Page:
In 1931, the United States has been plunged into the Great Depression for two years, but poverty and privation are already old acquaintances to residents of Carbon Hill, Alabama. Most local families have had too many mouths to feed for as long as they can remember, but when an unknown woman drops a baby into the Moore family well—with only nine-year-old Tess as a witness—the town is stopped in its tracks by the crime.
The Moores are better off than most. Along with most of the Carbon Hill men, Albert Moore labors in the mines, but he also owns and works a small patch of farmland which allows him to feed his wife, Leta, and his children, Virgie, Tess, and Jack, during the lean times. The family is also known and respected for being quick to help out with a bit of food or a loan—even as the requests become increasingly frequent—which makes the choice of their well even more puzzling.
No one believes Tess, at first, until a baby blanket pulled up in the bucket confirms her story. In no time, the town’s gossip-mongers descend upon their household. Unfortunately, the local police are more interested in harassing the town’s black population than finding the Caucasian baby’s mother. Tess becomes plagued by nightmares and feels certain that the dead infant boy is reaching out and asking her to “figure out who he was. Find who threw him in and give him some peace” (p. 50).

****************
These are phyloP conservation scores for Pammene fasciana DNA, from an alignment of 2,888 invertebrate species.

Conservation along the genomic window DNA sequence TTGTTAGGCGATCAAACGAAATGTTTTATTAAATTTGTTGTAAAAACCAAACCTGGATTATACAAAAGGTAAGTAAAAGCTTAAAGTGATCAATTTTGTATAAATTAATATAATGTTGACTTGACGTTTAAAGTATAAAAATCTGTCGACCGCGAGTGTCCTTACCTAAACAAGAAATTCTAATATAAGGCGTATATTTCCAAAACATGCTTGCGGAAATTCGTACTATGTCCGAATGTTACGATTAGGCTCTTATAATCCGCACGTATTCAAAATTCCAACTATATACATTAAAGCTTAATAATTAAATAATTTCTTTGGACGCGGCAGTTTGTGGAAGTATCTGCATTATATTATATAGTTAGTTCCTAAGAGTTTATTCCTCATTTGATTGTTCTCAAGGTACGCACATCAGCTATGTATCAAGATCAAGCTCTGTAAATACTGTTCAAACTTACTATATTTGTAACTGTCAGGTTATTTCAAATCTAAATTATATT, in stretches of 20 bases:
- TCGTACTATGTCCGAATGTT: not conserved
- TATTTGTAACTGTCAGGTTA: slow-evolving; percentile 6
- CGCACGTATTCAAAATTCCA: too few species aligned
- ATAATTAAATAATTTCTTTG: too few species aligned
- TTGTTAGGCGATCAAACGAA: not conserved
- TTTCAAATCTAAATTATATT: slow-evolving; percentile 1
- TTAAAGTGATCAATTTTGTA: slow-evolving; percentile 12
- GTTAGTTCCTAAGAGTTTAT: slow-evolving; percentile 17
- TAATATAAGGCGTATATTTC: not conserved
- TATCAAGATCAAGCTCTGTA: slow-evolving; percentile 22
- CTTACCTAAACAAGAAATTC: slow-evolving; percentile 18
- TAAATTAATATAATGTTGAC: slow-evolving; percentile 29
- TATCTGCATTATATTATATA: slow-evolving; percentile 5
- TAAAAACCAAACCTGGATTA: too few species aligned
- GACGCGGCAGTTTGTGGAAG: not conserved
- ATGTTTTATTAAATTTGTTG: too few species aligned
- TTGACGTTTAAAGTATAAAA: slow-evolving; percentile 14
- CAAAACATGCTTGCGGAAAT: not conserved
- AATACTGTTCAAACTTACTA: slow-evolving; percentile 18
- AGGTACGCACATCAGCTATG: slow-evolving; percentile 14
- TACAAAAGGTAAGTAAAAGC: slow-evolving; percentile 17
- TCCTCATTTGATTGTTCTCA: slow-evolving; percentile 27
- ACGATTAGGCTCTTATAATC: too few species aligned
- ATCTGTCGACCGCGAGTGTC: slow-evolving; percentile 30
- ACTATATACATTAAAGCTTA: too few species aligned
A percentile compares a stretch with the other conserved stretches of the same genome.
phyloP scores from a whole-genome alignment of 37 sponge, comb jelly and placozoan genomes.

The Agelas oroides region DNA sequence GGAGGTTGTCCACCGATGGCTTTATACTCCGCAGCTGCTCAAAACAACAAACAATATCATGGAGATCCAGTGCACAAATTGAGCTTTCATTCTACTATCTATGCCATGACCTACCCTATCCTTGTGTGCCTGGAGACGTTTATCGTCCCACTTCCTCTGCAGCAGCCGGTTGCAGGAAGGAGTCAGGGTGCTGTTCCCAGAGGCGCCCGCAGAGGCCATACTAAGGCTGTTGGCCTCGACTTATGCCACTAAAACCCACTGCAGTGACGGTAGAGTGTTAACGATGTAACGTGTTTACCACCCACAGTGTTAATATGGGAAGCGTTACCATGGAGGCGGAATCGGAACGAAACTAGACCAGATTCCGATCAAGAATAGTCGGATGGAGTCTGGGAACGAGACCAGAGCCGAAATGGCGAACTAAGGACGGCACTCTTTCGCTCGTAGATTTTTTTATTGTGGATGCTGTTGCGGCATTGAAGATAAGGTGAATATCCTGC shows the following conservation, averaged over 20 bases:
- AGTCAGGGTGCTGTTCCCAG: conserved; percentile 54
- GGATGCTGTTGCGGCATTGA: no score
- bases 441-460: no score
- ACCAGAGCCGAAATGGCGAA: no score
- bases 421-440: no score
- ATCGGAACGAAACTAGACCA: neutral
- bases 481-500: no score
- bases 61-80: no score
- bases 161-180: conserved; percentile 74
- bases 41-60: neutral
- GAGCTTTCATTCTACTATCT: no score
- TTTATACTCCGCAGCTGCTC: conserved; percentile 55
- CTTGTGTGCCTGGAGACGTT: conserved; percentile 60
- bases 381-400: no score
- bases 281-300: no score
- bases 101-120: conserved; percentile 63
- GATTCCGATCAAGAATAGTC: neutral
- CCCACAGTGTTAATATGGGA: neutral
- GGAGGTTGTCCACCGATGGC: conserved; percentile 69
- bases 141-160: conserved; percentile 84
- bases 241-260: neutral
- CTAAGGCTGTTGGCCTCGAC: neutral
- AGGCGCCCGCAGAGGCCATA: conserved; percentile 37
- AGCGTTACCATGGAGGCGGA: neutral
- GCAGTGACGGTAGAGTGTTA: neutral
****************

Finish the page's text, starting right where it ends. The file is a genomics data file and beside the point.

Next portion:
Albert and Leta are too busy keeping the house and farm together to soothe Tess’s fanciful imagination, so her fourteen-year-old sister, Virgie, comes up with a plan to track down the Well Woman—as she comes to be called. The two make a list of all the women they know who delivered babies in the last six months and begin insinuating themselves into their suspects’ lives. Their investigation doesn’t yield an immediate answer but it opens the sisters’ eyes to the complications of life beyond their own small household.
Gin Philips’ award-winning debut novel transports readers to a bygone time and place and introduces a cast of characters that comes vividly alive in all their humor, grace, and humanity. Reminiscent of the writings of Eudora Welty and Carson McCullers, with the emotional resonance of Sue Monk Kidd and Fannie Flagg, The Well and the Mine is rooted in the very best of southern writing but claims a territory all its own.